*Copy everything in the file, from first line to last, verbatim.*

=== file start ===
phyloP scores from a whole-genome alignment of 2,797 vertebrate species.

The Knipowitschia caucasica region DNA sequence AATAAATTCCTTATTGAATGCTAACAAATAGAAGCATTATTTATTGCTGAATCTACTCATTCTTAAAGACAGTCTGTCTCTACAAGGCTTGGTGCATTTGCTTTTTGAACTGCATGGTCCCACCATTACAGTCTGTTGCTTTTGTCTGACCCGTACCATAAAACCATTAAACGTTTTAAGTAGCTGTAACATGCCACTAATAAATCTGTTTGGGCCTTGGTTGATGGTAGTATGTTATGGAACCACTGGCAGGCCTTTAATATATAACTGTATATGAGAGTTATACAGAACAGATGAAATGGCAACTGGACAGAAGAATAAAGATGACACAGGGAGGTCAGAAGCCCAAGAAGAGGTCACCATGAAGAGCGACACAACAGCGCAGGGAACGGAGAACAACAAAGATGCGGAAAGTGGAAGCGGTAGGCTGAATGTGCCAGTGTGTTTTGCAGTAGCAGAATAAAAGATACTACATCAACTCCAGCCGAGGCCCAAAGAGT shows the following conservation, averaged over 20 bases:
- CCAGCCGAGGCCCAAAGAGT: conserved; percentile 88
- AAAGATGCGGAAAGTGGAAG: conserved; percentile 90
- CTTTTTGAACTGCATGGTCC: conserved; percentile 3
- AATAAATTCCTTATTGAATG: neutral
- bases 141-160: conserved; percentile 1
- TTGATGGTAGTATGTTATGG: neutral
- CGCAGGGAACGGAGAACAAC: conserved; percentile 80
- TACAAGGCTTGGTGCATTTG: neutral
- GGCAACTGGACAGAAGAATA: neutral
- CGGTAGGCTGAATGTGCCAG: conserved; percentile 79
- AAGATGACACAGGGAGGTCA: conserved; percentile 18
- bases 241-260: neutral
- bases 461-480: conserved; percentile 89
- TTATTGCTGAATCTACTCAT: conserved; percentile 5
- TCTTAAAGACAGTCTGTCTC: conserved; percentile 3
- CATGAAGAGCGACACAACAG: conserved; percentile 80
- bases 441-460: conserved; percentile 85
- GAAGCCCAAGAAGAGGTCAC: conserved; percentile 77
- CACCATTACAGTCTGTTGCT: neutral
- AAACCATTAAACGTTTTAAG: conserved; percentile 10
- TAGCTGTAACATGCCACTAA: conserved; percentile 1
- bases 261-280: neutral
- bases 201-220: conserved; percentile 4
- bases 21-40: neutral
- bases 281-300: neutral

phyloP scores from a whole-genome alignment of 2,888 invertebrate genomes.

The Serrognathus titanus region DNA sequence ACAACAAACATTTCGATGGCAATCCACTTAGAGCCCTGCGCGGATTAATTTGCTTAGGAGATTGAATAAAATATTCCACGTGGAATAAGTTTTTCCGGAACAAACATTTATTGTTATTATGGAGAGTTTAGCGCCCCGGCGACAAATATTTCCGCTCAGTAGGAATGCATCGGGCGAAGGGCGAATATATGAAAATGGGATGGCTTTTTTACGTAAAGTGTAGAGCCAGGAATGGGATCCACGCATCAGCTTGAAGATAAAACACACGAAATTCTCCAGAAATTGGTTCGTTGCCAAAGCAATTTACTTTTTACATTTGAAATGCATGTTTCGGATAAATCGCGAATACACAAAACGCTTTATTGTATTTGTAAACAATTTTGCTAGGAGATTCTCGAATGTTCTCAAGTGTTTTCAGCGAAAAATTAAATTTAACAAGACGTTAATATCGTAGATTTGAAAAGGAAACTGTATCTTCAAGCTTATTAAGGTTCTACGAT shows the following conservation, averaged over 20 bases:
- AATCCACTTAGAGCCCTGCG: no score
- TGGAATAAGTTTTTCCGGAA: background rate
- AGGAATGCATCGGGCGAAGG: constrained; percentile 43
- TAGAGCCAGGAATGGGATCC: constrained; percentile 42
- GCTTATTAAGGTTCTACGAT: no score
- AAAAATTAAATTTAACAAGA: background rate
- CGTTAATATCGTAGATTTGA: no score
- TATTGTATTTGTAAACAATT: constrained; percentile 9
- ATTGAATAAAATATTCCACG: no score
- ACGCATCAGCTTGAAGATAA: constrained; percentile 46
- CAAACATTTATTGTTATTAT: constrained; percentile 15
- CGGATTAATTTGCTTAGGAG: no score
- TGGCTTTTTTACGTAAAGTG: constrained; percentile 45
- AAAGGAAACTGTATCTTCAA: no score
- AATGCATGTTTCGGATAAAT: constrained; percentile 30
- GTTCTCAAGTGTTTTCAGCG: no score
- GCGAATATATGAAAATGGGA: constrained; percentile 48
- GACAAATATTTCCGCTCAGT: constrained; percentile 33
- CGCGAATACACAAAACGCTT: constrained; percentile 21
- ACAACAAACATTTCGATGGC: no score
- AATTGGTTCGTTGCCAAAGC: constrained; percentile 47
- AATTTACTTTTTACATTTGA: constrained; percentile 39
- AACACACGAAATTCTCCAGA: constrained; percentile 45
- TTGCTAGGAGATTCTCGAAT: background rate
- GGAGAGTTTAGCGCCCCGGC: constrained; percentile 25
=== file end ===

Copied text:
phyloP scores from a whole-genome alignment of 2,797 vertebrate species.

The Knipowitschia caucasica region DNA sequence AATAAATTCCTTATTGAATGCTAACAAATAGAAGCATTATTTATTGCTGAATCTACTCATTCTTAAAGACAGTCTGTCTCTACAAGGCTTGGTGCATTTGCTTTTTGAACTGCATGGTCCCACCATTACAGTCTGTTGCTTTTGTCTGACCCGTACCATAAAACCATTAAACGTTTTAAGTAGCTGTAACATGCCACTAATAAATCTGTTTGGGCCTTGGTTGATGGTAGTATGTTATGGAACCACTGGCAGGCCTTTAATATATAACTGTATATGAGAGTTATACAGAACAGATGAAATGGCAACTGGACAGAAGAATAAAGATGACACAGGGAGGTCAGAAGCCCAAGAAGAGGTCACCATGAAGAGCGACACAACAGCGCAGGGAACGGAGAACAACAAAGATGCGGAAAGTGGAAGCGGTAGGCTGAATGTGCCAGTGTGTTTTGCAGTAGCAGAATAAAAGATACTACATCAACTCCAGCCGAGGCCCAAAGAGT shows the following conservation, averaged over 20 bases:
- CCAGCCGAGGCCCAAAGAGT: conserved; percentile 88
- AAAGATGCGGAAAGTGGAAG: conserved; percentile 90
- CTTTTTGAACTGCATGGTCC: conserved; percentile 3
- AATAAATTCCTTATTGAATG: neutral
- bases 141-160: conserved; percentile 1
- TTGATGGTAGTATGTTATGG: neutral
- CGCAGGGAACGGAGAACAAC: conserved; percentile 80
- TACAAGGCTTGGTGCATTTG: neutral
- GGCAACTGGACAGAAGAATA: neutral
- CGGTAGGCTGAATGTGCCAG: conserved; percentile 79
- AAGATGACACAGGGAGGTCA: conserved; percentile 18
- bases 241-260: neutral
- bases 461-480: conserved; percentile 89
- TTATTGCTGAATCTACTCAT: conserved; percentile 5
- TCTTAAAGACAGTCTGTCTC: conserved; percentile 3
- CATGAAGAGCGACACAACAG: conserved; percentile 80
- bases 441-460: conserved; percentile 85
- GAAGCCCAAGAAGAGGTCAC: conserved; percentile 77
- CACCATTACAGTCTGTTGCT: neutral
- AAACCATTAAACGTTTTAAG: conserved; percentile 10
- TAGCTGTAACATGCCACTAA: conserved; percentile 1
- bases 261-280: neutral
- bases 201-220: conserved; percentile 4
- bases 21-40: neutral
- bases 281-300: neutral

phyloP scores from a whole-genome alignment of 2,888 invertebrate genomes.

The Serrognathus titanus region DNA sequence ACAACAAACATTTCGATGGCAATCCACTTAGAGCCCTGCGCGGATTAATTTGCTTAGGAGATTGAATAAAATATTCCACGTGGAATAAGTTTTTCCGGAACAAACATTTATTGTTATTATGGAGAGTTTAGCGCCCCGGCGACAAATATTTCCGCTCAGTAGGAATGCATCGGGCGAAGGGCGAATATATGAAAATGGGATGGCTTTTTTACGTAAAGTGTAGAGCCAGGAATGGGATCCACGCATCAGCTTGAAGATAAAACACACGAAATTCTCCAGAAATTGGTTCGTTGCCAAAGCAATTTACTTTTTACATTTGAAATGCATGTTTCGGATAAATCGCGAATACACAAAACGCTTTATTGTATTTGTAAACAATTTTGCTAGGAGATTCTCGAATGTTCTCAAGTGTTTTCAGCGAAAAATTAAATTTAACAAGACGTTAATATCGTAGATTTGAAAAGGAAACTGTATCTTCAAGCTTATTAAGGTTCTACGAT shows the following conservation, averaged over 20 bases:
- AATCCACTTAGAGCCCTGCG: no score
- TGGAATAAGTTTTTCCGGAA: background rate
- AGGAATGCATCGGGCGAAGG: constrained; percentile 43
- TAGAGCCAGGAATGGGATCC: constrained; percentile 42
- GCTTATTAAGGTTCTACGAT: no score
- AAAAATTAAATTTAACAAGA: background rate
- CGTTAATATCGTAGATTTGA: no score
- TATTGTATTTGTAAACAATT: constrained; percentile 9
- ATTGAATAAAATATTCCACG: no score
- ACGCATCAGCTTGAAGATAA: constrained; percentile 46
- CAAACATTTATTGTTATTAT: constrained; percentile 15
- CGGATTAATTTGCTTAGGAG: no score
- TGGCTTTTTTACGTAAAGTG: constrained; percentile 45
- AAAGGAAACTGTATCTTCAA: no score
- AATGCATGTTTCGGATAAAT: constrained; percentile 30
- GTTCTCAAGTGTTTTCAGCG: no score
- GCGAATATATGAAAATGGGA: constrained; percentile 48
- GACAAATATTTCCGCTCAGT: constrained; percentile 33
- CGCGAATACACAAAACGCTT: constrained; percentile 21
- ACAACAAACATTTCGATGGC: no score
- AATTGGTTCGTTGCCAAAGC: constrained; percentile 47
- AATTTACTTTTTACATTTGA: constrained; percentile 39
- AACACACGAAATTCTCCAGA: constrained; percentile 45
- TTGCTAGGAGATTCTCGAAT: background rate
- GGAGAGTTTAGCGCCCCGGC: constrained; percentile 25